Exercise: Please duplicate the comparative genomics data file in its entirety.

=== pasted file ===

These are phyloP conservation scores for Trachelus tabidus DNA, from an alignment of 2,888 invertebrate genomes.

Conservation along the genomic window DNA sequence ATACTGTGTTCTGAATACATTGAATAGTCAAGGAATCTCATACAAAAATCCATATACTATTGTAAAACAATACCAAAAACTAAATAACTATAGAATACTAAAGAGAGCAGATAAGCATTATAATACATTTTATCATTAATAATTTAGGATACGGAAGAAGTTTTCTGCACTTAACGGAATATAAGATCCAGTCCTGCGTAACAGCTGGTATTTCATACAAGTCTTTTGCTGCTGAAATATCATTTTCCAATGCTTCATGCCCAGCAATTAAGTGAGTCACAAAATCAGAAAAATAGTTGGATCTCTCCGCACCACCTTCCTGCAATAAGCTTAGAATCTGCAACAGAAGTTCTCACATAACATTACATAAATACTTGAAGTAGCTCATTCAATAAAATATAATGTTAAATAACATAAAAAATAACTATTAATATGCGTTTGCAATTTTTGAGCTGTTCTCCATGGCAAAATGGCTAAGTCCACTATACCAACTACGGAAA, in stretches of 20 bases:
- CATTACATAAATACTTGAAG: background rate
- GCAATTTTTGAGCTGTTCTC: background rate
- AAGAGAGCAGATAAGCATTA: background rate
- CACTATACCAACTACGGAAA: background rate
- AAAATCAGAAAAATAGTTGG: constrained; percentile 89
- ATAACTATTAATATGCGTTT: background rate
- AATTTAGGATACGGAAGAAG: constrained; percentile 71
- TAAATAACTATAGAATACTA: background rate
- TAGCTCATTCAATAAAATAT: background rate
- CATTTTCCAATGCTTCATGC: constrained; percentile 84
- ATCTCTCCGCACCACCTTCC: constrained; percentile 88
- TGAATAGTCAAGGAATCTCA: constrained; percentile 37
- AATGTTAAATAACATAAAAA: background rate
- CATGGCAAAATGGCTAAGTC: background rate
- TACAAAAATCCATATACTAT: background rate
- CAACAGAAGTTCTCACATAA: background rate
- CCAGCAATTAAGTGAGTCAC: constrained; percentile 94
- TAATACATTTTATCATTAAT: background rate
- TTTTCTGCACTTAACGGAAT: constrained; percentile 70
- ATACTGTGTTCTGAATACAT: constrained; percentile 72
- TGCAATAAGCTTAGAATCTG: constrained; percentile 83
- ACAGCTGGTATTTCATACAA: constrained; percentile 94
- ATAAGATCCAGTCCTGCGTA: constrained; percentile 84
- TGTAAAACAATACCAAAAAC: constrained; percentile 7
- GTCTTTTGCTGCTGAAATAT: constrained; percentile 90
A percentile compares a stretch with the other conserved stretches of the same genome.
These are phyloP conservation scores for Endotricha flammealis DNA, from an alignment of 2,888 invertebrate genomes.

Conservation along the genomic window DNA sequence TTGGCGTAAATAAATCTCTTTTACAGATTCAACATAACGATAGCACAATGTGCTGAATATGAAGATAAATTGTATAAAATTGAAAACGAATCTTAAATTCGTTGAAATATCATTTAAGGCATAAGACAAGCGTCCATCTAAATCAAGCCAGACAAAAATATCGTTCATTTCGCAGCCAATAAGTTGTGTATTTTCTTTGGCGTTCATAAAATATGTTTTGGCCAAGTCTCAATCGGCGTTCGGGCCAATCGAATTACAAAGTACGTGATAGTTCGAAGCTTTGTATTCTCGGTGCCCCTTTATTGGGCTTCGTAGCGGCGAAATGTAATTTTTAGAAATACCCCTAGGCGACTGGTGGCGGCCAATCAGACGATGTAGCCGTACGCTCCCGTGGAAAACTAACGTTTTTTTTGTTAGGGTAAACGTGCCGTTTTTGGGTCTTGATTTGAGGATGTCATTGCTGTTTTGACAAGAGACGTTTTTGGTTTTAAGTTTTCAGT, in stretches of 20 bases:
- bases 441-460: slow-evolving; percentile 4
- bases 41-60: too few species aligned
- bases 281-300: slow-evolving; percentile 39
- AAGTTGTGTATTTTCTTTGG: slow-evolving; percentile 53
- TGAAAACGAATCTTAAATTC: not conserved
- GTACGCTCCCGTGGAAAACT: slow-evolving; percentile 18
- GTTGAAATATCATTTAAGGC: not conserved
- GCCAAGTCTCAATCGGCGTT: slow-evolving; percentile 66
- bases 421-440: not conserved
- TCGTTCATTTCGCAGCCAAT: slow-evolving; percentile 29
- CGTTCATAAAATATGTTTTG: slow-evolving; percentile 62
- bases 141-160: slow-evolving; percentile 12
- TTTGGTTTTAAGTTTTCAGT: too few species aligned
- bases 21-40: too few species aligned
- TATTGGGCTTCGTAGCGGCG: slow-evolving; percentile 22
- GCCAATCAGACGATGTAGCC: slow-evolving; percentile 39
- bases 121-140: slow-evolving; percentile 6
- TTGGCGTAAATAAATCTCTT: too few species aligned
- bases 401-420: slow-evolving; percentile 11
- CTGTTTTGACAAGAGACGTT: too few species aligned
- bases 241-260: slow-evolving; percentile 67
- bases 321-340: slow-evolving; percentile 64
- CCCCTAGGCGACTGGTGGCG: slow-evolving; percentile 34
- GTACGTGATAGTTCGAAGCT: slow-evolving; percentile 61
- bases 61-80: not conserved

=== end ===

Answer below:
These are phyloP conservation scores for Trachelus tabidus DNA, from an alignment of 2,888 invertebrate genomes.

Conservation along the genomic window DNA sequence ATACTGTGTTCTGAATACATTGAATAGTCAAGGAATCTCATACAAAAATCCATATACTATTGTAAAACAATACCAAAAACTAAATAACTATAGAATACTAAAGAGAGCAGATAAGCATTATAATACATTTTATCATTAATAATTTAGGATACGGAAGAAGTTTTCTGCACTTAACGGAATATAAGATCCAGTCCTGCGTAACAGCTGGTATTTCATACAAGTCTTTTGCTGCTGAAATATCATTTTCCAATGCTTCATGCCCAGCAATTAAGTGAGTCACAAAATCAGAAAAATAGTTGGATCTCTCCGCACCACCTTCCTGCAATAAGCTTAGAATCTGCAACAGAAGTTCTCACATAACATTACATAAATACTTGAAGTAGCTCATTCAATAAAATATAATGTTAAATAACATAAAAAATAACTATTAATATGCGTTTGCAATTTTTGAGCTGTTCTCCATGGCAAAATGGCTAAGTCCACTATACCAACTACGGAAA, in stretches of 20 bases:
- CATTACATAAATACTTGAAG: background rate
- GCAATTTTTGAGCTGTTCTC: background rate
- AAGAGAGCAGATAAGCATTA: background rate
- CACTATACCAACTACGGAAA: background rate
- AAAATCAGAAAAATAGTTGG: constrained; percentile 89
- ATAACTATTAATATGCGTTT: background rate
- AATTTAGGATACGGAAGAAG: constrained; percentile 71
- TAAATAACTATAGAATACTA: background rate
- TAGCTCATTCAATAAAATAT: background rate
- CATTTTCCAATGCTTCATGC: constrained; percentile 84
- ATCTCTCCGCACCACCTTCC: constrained; percentile 88
- TGAATAGTCAAGGAATCTCA: constrained; percentile 37
- AATGTTAAATAACATAAAAA: background rate
- CATGGCAAAATGGCTAAGTC: background rate
- TACAAAAATCCATATACTAT: background rate
- CAACAGAAGTTCTCACATAA: background rate
- CCAGCAATTAAGTGAGTCAC: constrained; percentile 94
- TAATACATTTTATCATTAAT: background rate
- TTTTCTGCACTTAACGGAAT: constrained; percentile 70
- ATACTGTGTTCTGAATACAT: constrained; percentile 72
- TGCAATAAGCTTAGAATCTG: constrained; percentile 83
- ACAGCTGGTATTTCATACAA: constrained; percentile 94
- ATAAGATCCAGTCCTGCGTA: constrained; percentile 84
- TGTAAAACAATACCAAAAAC: constrained; percentile 7
- GTCTTTTGCTGCTGAAATAT: constrained; percentile 90
A percentile compares a stretch with the other conserved stretches of the same genome.
These are phyloP conservation scores for Endotricha flammealis DNA, from an alignment of 2,888 invertebrate genomes.

Conservation along the genomic window DNA sequence TTGGCGTAAATAAATCTCTTTTACAGATTCAACATAACGATAGCACAATGTGCTGAATATGAAGATAAATTGTATAAAATTGAAAACGAATCTTAAATTCGTTGAAATATCATTTAAGGCATAAGACAAGCGTCCATCTAAATCAAGCCAGACAAAAATATCGTTCATTTCGCAGCCAATAAGTTGTGTATTTTCTTTGGCGTTCATAAAATATGTTTTGGCCAAGTCTCAATCGGCGTTCGGGCCAATCGAATTACAAAGTACGTGATAGTTCGAAGCTTTGTATTCTCGGTGCCCCTTTATTGGGCTTCGTAGCGGCGAAATGTAATTTTTAGAAATACCCCTAGGCGACTGGTGGCGGCCAATCAGACGATGTAGCCGTACGCTCCCGTGGAAAACTAACGTTTTTTTTGTTAGGGTAAACGTGCCGTTTTTGGGTCTTGATTTGAGGATGTCATTGCTGTTTTGACAAGAGACGTTTTTGGTTTTAAGTTTTCAGT, in stretches of 20 bases:
- bases 441-460: slow-evolving; percentile 4
- bases 41-60: too few species aligned
- bases 281-300: slow-evolving; percentile 39
- AAGTTGTGTATTTTCTTTGG: slow-evolving; percentile 53
- TGAAAACGAATCTTAAATTC: not conserved
- GTACGCTCCCGTGGAAAACT: slow-evolving; percentile 18
- GTTGAAATATCATTTAAGGC: not conserved
- GCCAAGTCTCAATCGGCGTT: slow-evolving; percentile 66
- bases 421-440: not conserved
- TCGTTCATTTCGCAGCCAAT: slow-evolving; percentile 29
- CGTTCATAAAATATGTTTTG: slow-evolving; percentile 62
- bases 141-160: slow-evolving; percentile 12
- TTTGGTTTTAAGTTTTCAGT: too few species aligned
- bases 21-40: too few species aligned
- TATTGGGCTTCGTAGCGGCG: slow-evolving; percentile 22
- GCCAATCAGACGATGTAGCC: slow-evolving; percentile 39
- bases 121-140: slow-evolving; percentile 6
- TTGGCGTAAATAAATCTCTT: too few species aligned
- bases 401-420: slow-evolving; percentile 11
- CTGTTTTGACAAGAGACGTT: too few species aligned
- bases 241-260: slow-evolving; percentile 67
- bases 321-340: slow-evolving; percentile 64
- CCCCTAGGCGACTGGTGGCG: slow-evolving; percentile 34
- GTACGTGATAGTTCGAAGCT: slow-evolving; percentile 61
- bases 61-80: not conserved